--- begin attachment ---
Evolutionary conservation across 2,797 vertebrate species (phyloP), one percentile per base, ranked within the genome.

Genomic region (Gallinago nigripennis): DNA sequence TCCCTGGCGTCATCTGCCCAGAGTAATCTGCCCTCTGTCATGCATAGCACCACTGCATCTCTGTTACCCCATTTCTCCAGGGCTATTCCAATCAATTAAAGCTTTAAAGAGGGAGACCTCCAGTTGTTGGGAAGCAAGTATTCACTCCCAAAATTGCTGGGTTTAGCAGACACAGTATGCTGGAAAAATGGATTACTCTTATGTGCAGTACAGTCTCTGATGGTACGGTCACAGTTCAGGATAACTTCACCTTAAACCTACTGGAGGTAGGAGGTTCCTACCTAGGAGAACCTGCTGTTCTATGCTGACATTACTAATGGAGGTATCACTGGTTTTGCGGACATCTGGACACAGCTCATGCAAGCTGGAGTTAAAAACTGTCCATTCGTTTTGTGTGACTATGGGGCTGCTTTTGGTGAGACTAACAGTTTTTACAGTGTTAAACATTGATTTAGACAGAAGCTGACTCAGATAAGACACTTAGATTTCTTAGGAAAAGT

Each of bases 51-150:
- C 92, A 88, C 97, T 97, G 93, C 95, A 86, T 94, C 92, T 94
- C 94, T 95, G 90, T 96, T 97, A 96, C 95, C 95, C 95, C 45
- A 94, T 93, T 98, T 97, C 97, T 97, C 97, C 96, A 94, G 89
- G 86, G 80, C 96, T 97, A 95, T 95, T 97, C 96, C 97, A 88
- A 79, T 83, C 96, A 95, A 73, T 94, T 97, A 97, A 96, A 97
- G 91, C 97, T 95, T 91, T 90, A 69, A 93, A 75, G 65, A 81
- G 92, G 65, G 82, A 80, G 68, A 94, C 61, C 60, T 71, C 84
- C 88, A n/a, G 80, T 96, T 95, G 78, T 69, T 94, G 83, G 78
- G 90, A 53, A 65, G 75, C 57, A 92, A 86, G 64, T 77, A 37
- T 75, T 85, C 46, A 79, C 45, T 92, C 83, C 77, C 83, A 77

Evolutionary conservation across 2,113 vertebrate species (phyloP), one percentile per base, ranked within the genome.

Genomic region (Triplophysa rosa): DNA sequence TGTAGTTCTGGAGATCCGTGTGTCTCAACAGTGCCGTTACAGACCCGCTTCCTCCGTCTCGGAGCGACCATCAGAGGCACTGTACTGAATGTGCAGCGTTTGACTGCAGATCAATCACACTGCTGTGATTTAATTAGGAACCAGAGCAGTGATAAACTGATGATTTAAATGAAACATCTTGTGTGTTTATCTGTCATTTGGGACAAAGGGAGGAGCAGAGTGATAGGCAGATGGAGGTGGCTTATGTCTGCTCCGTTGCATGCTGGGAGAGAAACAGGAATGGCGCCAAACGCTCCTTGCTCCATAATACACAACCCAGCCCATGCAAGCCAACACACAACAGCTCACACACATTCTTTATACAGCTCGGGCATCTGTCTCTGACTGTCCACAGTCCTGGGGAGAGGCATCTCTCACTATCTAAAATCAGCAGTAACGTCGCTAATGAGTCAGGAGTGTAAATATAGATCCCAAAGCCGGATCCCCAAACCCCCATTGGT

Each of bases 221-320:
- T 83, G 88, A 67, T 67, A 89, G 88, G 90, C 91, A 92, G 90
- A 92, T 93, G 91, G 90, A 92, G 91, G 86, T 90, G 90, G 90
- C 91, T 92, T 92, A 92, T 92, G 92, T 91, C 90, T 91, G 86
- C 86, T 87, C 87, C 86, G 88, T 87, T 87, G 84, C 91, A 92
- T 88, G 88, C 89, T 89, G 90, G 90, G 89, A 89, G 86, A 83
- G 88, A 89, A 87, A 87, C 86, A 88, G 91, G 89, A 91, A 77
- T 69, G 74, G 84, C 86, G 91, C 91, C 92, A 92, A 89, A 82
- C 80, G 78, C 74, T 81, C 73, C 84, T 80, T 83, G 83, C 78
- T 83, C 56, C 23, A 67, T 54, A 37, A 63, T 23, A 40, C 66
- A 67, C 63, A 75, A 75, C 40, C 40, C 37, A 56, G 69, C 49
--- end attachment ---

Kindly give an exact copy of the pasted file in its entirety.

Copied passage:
Evolutionary conservation across 2,797 vertebrate species (phyloP), one percentile per base, ranked within the genome.

Genomic region (Gallinago nigripennis): DNA sequence TCCCTGGCGTCATCTGCCCAGAGTAATCTGCCCTCTGTCATGCATAGCACCACTGCATCTCTGTTACCCCATTTCTCCAGGGCTATTCCAATCAATTAAAGCTTTAAAGAGGGAGACCTCCAGTTGTTGGGAAGCAAGTATTCACTCCCAAAATTGCTGGGTTTAGCAGACACAGTATGCTGGAAAAATGGATTACTCTTATGTGCAGTACAGTCTCTGATGGTACGGTCACAGTTCAGGATAACTTCACCTTAAACCTACTGGAGGTAGGAGGTTCCTACCTAGGAGAACCTGCTGTTCTATGCTGACATTACTAATGGAGGTATCACTGGTTTTGCGGACATCTGGACACAGCTCATGCAAGCTGGAGTTAAAAACTGTCCATTCGTTTTGTGTGACTATGGGGCTGCTTTTGGTGAGACTAACAGTTTTTACAGTGTTAAACATTGATTTAGACAGAAGCTGACTCAGATAAGACACTTAGATTTCTTAGGAAAAGT

Each of bases 51-150:
- C 92, A 88, C 97, T 97, G 93, C 95, A 86, T 94, C 92, T 94
- C 94, T 95, G 90, T 96, T 97, A 96, C 95, C 95, C 95, C 45
- A 94, T 93, T 98, T 97, C 97, T 97, C 97, C 96, A 94, G 89
- G 86, G 80, C 96, T 97, A 95, T 95, T 97, C 96, C 97, A 88
- A 79, T 83, C 96, A 95, A 73, T 94, T 97, A 97, A 96, A 97
- G 91, C 97, T 95, T 91, T 90, A 69, A 93, A 75, G 65, A 81
- G 92, G 65, G 82, A 80, G 68, A 94, C 61, C 60, T 71, C 84
- C 88, A n/a, G 80, T 96, T 95, G 78, T 69, T 94, G 83, G 78
- G 90, A 53, A 65, G 75, C 57, A 92, A 86, G 64, T 77, A 37
- T 75, T 85, C 46, A 79, C 45, T 92, C 83, C 77, C 83, A 77

Evolutionary conservation across 2,113 vertebrate species (phyloP), one percentile per base, ranked within the genome.

Genomic region (Triplophysa rosa): DNA sequence TGTAGTTCTGGAGATCCGTGTGTCTCAACAGTGCCGTTACAGACCCGCTTCCTCCGTCTCGGAGCGACCATCAGAGGCACTGTACTGAATGTGCAGCGTTTGACTGCAGATCAATCACACTGCTGTGATTTAATTAGGAACCAGAGCAGTGATAAACTGATGATTTAAATGAAACATCTTGTGTGTTTATCTGTCATTTGGGACAAAGGGAGGAGCAGAGTGATAGGCAGATGGAGGTGGCTTATGTCTGCTCCGTTGCATGCTGGGAGAGAAACAGGAATGGCGCCAAACGCTCCTTGCTCCATAATACACAACCCAGCCCATGCAAGCCAACACACAACAGCTCACACACATTCTTTATACAGCTCGGGCATCTGTCTCTGACTGTCCACAGTCCTGGGGAGAGGCATCTCTCACTATCTAAAATCAGCAGTAACGTCGCTAATGAGTCAGGAGTGTAAATATAGATCCCAAAGCCGGATCCCCAAACCCCCATTGGT

Each of bases 221-320:
- T 83, G 88, A 67, T 67, A 89, G 88, G 90, C 91, A 92, G 90
- A 92, T 93, G 91, G 90, A 92, G 91, G 86, T 90, G 90, G 90
- C 91, T 92, T 92, A 92, T 92, G 92, T 91, C 90, T 91, G 86
- C 86, T 87, C 87, C 86, G 88, T 87, T 87, G 84, C 91, A 92
- T 88, G 88, C 89, T 89, G 90, G 90, G 89, A 89, G 86, A 83
- G 88, A 89, A 87, A 87, C 86, A 88, G 91, G 89, A 91, A 77
- T 69, G 74, G 84, C 86, G 91, C 91, C 92, A 92, A 89, A 82
- C 80, G 78, C 74, T 81, C 73, C 84, T 80, T 83, G 83, C 78
- T 83, C 56, C 23, A 67, T 54, A 37, A 63, T 23, A 40, C 66
- A 67, C 63, A 75, A 75, C 40, C 40, C 37, A 56, G 69, C 49